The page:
Kalandar Colony is another settlement of the Qalander community on the outskirts of Delhi, near Dilshad Garden. There also, the condition is the same. The basti is a cluster of more than 1800 houses. Furthermore, the basti is located close to the city’s oldest landfill. The colony is also near a dumpside, which works as a catalyst making women vulnerable to health problems and the lack of proper water and sanitation facilities. Though a Water Kiosk has been set up, allowing the habitants 20 liters of safe drinking water per day. However, this is not enough, as it does not include the water used for bathing, sanitation, and other purposes, which are also essential. There too, the women remain the most vulnerable among all.
Entrance of Kalandar Colony, Dilshad Garden. The board reads: Cluster Kalandar Colony. Photo Credit: Ishita Roy
Asfia, a female resident of Kalandar Colony however has a different narrative to tell. She shares that despite the installation of the Kiosk, there is no regulation for its usage. “Every time there is an election, we are promised different things. But it is never fulfilled. We receive no help,” she continues, “during the pandemic, we were to receive ration, which was never delivered. We (the women) stood in long queues for the basic things that we deserve.”
Asfia here points out a very minute, yet important detail about women standing in queues for ration, which of course added to their never-ending list of chores.
A report by Counterview confirms that there was indeed mismanagement of handing out rations to the habitants of Kalandar Colony. Further, the report mentioned instances of men being beaten by the police on instances of stepping out during the lockdown, which may have been the reason why the women took up an added responsibility of ration collection.
Qalander women seen gathered on the footpath right outside the Kalandar Colony which is located near a dumpside. Photo Credit: Ishita Roy
Dumpside right next to the Kalandar Colony. Photo Credit: Ishita Roy
Many women of Kalandar Colony are also forced to work as house helps in the nearby residential areas. “We do not want our girls to go to someone else’s house and work for them. But again, what choice do we have left?” says one of the community members. It was also revealed that most young girls who work as househelps get to fulfill their basic needs at the mercy of their employers. Often, there have been cases where someone donates sanitary pads to girls who work there. There are many stories like such where these women had to rely on their employers to help them earn a dignified life.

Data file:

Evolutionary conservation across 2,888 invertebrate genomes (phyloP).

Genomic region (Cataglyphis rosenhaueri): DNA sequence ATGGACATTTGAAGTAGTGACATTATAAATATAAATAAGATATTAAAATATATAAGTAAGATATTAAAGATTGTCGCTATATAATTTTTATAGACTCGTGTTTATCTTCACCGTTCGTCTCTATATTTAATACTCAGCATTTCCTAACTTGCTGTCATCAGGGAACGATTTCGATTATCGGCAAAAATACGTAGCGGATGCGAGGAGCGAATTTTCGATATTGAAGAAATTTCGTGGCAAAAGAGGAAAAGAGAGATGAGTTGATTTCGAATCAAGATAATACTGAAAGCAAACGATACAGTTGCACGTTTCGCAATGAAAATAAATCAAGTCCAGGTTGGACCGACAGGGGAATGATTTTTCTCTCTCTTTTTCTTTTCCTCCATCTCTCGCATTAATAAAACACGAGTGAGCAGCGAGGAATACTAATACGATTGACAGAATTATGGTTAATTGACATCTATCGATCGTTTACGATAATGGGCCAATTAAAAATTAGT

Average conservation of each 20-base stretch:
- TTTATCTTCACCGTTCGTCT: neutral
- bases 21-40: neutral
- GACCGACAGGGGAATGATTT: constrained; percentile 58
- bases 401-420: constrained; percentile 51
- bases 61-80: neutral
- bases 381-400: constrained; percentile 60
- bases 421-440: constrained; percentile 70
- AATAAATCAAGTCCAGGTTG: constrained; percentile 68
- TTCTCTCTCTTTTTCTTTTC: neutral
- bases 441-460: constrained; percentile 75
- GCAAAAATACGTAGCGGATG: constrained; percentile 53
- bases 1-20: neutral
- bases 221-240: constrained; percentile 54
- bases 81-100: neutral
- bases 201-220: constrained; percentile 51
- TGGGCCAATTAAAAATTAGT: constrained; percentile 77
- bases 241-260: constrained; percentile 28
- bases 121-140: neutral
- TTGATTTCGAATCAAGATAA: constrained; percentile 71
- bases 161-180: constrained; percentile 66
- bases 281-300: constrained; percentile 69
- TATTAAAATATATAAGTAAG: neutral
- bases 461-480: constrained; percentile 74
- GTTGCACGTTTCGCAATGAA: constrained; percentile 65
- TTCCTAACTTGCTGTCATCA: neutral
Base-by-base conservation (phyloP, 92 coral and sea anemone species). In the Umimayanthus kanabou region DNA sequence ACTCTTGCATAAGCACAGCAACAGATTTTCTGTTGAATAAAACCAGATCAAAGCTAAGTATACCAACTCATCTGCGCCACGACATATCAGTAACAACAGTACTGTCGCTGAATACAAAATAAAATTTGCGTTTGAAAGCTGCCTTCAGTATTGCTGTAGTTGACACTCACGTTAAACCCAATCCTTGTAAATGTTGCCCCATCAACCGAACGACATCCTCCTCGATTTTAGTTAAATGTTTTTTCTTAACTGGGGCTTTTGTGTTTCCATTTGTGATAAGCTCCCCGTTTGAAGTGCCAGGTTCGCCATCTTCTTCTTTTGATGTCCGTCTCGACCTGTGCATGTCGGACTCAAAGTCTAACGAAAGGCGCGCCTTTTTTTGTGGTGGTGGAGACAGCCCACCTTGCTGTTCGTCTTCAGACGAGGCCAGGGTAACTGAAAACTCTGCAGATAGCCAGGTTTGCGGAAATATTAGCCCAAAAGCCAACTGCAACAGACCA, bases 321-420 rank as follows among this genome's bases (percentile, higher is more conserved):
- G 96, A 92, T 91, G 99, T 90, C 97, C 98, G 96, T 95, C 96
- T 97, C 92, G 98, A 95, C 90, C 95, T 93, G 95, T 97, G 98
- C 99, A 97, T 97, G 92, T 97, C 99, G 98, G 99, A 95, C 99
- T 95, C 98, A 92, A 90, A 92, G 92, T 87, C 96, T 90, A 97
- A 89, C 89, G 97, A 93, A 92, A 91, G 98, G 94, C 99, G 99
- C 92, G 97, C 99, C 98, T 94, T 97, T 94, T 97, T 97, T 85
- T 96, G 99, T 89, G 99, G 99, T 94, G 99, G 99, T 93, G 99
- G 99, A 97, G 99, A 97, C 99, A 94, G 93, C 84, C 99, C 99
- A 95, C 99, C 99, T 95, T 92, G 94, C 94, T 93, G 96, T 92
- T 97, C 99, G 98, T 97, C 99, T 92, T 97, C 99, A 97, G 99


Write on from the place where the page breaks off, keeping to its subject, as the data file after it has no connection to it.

Though the Wildlife SOS has launched the Tribal Rehabilitation Programme, which aimed to provide the women of the Qalander community with adequate training and financial help so they can choose an alternative source of income. This way, they will not only be financially independent, but this independence will also allow them to afford a better and safer life. However, this initiative is yet to reach the women of Ballabhgarh’s Qalander community, among many others.
Photo from when the Qalanders had a flourished business of performing with animals. Photo Credit: Moin Shah
Though there are many tribes in India that are marginalised, however, when it comes to the Qalander tribe, they come at the lowest of the lows. Not only is the tribe marginalised and categorised as denotified, it is also a Muslim tribe, which makes the situation more unfriendly towards them due to the current political scenario. Way before these acts were implemented, the Qalanders were also actually licensed by the government to carry out their profession. They had performed at many official events and enjoyed certain privileges too. All of this was suddenly taken away from them, including their right to live with dignity. The entire tribe was suddenly stripped of their rights, hopes, and dreams, consequently, leaving the women most vulnerable.
The Right to Livelihood is given to us by the constitution. In this case, the court interpreted that on parity of reasoning business in animal species on the verge of extinction being dangerous and pernicious is, therefore, not covered by Article 19(1)(g)- to practice any profession or to carry on any occupation, trade, or business. This decision has left the community with no alternative source of income. The skills that they learned from their forefathers were declared ‘illegal,’ which made it even more difficult for them to start anything new. The inability to earn has further taken away from them the opportunity to hope for a brighter and safer future for the community’s women and children.
The government, while framing the policies, did not consider a planned program for the rehabilitation of those whose livelihoods are dependent on animals. Developing such policies quite literally calls their very existence into question and in the case of Qalander community, it is the women who fell victim to it.
Header image source: YouTube/ The Bear Dance
Ishita is based in Delhi and is a student of History and Journalism. She covers stories on law, gender and heritage.